Author Interview with Marianne Holmes
Hello everyone! How have you been this October? Hope all is well with y’all!
It is my pleasure to invite and introduce Marianne Holmes today at Syllables of Swathi! She is none other than the author of the best selling Literary Fiction A little Bird Told Me, that released earlier this year! Click here to read my full review of the book, and enjoy the blurb of it! Read further to learn more about this Marianne and her lovely book. She also shares her writing experiences, and talks about her inspiration, favorite authors and her pet fishes – Infinity Flame and Mars!!!
Marianne Holmes was born in Cyprus to RAF parents and bounced between the UK, Germany, Kuwait and Belgium until firmly basing herself in London – well, apart from those years in the Peak District.
A love of language led to degrees in Classics and Linguistics from the University of London but her desire to pay the mortgage steered her to a career in Marketing. After distracting herself in all sorts of ways over the years – sailing, flying, volunteering and running away to India – she is now definitely, absolutely concentrating on her writing. Well, that and making sure her children get fed, clothed and entertained. Obviously.
A Little Bird Told Me is Marianne’s first novel.
Tell us about yourself and how many books you have written.
As a little girl I read anything I could get my hands on and dreamed of being an author. There weren’t any exams in writing books at the time so I concentrated on languages and have a BA (Hons) in Classics from Royal Holloway, University of London, and an MA in Linguistics from University College, London. I’ve spent most of my working life in Marketing, in some form or another, but I’ve also done a number of fairly random jobs, taken time off work to travel when I could and been at home with my kids. It was when my youngest started playgroup that I had a little space to start writing regularly. A Little Bird Told Me is my first novel.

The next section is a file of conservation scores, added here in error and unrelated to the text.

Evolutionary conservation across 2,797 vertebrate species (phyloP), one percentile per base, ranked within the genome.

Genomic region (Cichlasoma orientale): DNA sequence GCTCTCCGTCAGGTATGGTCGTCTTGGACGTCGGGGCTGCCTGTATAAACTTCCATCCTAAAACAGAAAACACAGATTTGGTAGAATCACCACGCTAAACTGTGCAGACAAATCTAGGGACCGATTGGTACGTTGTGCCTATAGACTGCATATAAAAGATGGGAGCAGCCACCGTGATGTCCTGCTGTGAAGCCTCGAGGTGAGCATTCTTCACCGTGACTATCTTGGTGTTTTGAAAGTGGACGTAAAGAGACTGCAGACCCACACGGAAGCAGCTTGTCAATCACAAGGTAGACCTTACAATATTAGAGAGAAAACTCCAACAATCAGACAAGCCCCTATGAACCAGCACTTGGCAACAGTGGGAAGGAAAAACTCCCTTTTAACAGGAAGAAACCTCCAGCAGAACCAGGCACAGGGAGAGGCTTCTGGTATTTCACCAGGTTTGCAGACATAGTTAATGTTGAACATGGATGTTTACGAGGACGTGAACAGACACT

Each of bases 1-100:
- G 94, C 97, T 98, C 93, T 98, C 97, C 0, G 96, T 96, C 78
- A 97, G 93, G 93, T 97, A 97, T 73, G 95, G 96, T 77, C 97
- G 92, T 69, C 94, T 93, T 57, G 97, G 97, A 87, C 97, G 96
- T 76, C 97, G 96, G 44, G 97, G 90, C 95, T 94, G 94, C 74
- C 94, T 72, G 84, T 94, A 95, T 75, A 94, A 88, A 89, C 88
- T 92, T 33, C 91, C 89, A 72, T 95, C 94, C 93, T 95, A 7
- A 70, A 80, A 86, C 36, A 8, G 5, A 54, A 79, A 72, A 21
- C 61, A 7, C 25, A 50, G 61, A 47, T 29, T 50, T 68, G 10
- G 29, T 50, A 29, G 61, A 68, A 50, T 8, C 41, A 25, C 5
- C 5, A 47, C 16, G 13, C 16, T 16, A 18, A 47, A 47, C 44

Where were you raised? Where do you live now? Do you have any pets?
My father was in the RAF so we moved around a lot. I was born in Cyprus but we moved between the UK, Germany, the Middle East and Belgium and, as a result, I attended boarding school in the UK as a teenager. Now, I live in London with my family. It’s a wonderful, diverse city and I love it. My children have been asking for a pet for ages so we recently bought them two very small goldfish and they live in a little pond in the garden.